Watauga County administrative offices are located at 814 West King Street, Boone, NC 28607; phone: 828-265-8000.
The human history of the area of Watauga County starts with the "Native" Americans, probably several thousand years B.C. In later eras, the Cherokee, Catawba and perhaps Shawnee hunted, camped and had some agricultural villages here. The name Watauga is probably of Cherokee origin.
A few people of European descent were here by 1730. Later, would-be settlers had no easy access from the great wagon road of the Shenandoah Valley. As early as 1760, Daniel Boone was one of the early "long hunters," who came here from the Yadkin River in the Piedmont.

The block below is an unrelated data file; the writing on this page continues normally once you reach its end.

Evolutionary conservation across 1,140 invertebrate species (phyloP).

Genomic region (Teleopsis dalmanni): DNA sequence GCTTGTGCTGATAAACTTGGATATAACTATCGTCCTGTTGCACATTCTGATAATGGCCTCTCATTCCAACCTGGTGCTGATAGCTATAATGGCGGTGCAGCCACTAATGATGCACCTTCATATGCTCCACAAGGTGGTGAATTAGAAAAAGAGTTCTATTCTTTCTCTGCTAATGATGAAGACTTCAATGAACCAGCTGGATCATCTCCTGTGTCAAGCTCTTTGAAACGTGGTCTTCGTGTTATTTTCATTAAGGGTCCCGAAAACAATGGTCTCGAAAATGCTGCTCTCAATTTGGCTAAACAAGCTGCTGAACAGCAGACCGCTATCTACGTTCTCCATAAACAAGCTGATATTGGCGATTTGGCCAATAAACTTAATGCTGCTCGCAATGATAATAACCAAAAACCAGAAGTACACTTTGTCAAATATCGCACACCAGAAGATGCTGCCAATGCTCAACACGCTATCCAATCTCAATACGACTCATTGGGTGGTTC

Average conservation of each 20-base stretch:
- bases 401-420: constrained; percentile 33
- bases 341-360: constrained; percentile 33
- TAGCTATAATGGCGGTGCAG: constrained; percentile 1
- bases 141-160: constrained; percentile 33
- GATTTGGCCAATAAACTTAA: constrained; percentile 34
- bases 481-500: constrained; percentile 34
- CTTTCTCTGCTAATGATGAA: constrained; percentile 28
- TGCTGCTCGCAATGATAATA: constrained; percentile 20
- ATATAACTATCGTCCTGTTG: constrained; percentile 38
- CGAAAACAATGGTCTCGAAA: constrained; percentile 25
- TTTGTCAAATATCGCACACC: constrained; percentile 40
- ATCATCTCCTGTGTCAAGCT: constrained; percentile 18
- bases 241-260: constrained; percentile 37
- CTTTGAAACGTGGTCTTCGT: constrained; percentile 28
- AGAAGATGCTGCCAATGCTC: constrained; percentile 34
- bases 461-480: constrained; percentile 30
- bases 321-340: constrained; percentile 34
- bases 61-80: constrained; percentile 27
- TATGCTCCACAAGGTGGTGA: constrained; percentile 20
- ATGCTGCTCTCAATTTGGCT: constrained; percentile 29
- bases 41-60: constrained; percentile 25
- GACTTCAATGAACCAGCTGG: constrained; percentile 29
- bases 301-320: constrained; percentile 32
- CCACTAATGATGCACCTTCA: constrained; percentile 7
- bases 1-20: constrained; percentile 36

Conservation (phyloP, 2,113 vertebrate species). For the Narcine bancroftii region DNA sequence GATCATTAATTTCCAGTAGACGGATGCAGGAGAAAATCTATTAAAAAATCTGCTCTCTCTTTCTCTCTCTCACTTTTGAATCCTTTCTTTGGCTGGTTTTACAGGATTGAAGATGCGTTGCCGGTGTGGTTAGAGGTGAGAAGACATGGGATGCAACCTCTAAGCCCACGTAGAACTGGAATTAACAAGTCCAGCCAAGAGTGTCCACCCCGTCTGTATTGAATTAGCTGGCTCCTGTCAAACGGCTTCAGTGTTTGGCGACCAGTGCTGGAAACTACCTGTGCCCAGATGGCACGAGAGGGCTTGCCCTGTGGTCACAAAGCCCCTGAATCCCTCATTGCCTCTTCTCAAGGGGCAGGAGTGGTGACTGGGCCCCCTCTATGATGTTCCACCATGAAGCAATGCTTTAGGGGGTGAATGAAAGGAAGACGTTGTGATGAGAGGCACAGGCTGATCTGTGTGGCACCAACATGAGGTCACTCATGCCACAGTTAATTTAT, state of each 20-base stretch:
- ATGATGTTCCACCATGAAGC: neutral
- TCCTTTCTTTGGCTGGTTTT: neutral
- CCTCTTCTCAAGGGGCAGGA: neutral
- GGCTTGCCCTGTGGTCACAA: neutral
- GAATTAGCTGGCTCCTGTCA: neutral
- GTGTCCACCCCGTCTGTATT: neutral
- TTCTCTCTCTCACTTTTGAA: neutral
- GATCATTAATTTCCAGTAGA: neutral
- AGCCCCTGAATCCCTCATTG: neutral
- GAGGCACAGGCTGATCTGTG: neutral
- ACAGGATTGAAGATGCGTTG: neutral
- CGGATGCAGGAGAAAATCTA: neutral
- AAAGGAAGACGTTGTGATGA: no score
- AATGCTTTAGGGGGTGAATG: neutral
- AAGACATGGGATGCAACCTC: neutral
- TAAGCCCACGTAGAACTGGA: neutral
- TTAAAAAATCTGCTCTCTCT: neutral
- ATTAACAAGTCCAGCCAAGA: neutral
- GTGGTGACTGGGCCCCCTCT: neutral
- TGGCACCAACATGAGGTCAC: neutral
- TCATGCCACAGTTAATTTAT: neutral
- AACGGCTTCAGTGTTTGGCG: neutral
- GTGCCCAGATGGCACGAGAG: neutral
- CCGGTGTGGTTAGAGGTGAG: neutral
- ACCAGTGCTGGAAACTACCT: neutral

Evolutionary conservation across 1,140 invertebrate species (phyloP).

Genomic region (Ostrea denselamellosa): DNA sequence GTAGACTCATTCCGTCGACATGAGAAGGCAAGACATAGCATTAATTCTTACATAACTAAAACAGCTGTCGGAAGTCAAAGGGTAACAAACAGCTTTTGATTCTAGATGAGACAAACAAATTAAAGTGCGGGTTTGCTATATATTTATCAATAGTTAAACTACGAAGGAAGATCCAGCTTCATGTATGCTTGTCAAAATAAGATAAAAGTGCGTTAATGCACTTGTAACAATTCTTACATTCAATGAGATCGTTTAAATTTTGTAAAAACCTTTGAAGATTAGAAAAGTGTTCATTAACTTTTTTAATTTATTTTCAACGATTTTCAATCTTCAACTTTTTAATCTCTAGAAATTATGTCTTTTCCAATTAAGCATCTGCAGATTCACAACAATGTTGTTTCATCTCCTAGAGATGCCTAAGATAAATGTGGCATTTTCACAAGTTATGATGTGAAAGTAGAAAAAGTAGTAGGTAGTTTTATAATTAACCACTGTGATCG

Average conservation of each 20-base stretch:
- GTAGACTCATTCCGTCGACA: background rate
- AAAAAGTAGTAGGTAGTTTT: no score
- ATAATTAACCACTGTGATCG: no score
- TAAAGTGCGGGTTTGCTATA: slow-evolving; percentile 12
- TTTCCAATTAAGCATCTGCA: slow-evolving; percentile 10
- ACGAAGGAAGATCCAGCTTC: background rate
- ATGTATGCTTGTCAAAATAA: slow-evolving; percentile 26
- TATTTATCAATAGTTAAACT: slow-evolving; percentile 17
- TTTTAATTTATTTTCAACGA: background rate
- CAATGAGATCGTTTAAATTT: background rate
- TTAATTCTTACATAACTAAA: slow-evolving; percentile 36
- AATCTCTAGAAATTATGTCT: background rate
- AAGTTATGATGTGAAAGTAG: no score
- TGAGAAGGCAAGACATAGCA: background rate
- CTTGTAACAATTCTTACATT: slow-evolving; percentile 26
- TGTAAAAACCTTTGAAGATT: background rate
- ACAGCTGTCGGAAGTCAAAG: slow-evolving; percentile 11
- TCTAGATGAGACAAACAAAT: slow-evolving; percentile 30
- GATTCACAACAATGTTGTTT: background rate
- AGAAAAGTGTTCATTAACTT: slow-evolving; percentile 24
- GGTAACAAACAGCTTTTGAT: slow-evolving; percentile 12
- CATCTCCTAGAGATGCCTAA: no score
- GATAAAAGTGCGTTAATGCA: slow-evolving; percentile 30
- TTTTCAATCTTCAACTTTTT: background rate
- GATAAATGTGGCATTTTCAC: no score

In many ways, he was the original "tourist," visiting regularly, staying for a while, and then passing on to what became the states of Tennessee and Kentucky. Watauga County was created in 1849, with most of its territory derived from the large County of Wilkes. The first U.S. census for the County was in 1850, which shows the population to be small in number and dedicated largely to subsistence agriculture. Most of the County's public records were destroyed by General George Stoneman's raid through the County near the end of the Civil War in 1865 and again with the burning of the courthouse in 1872.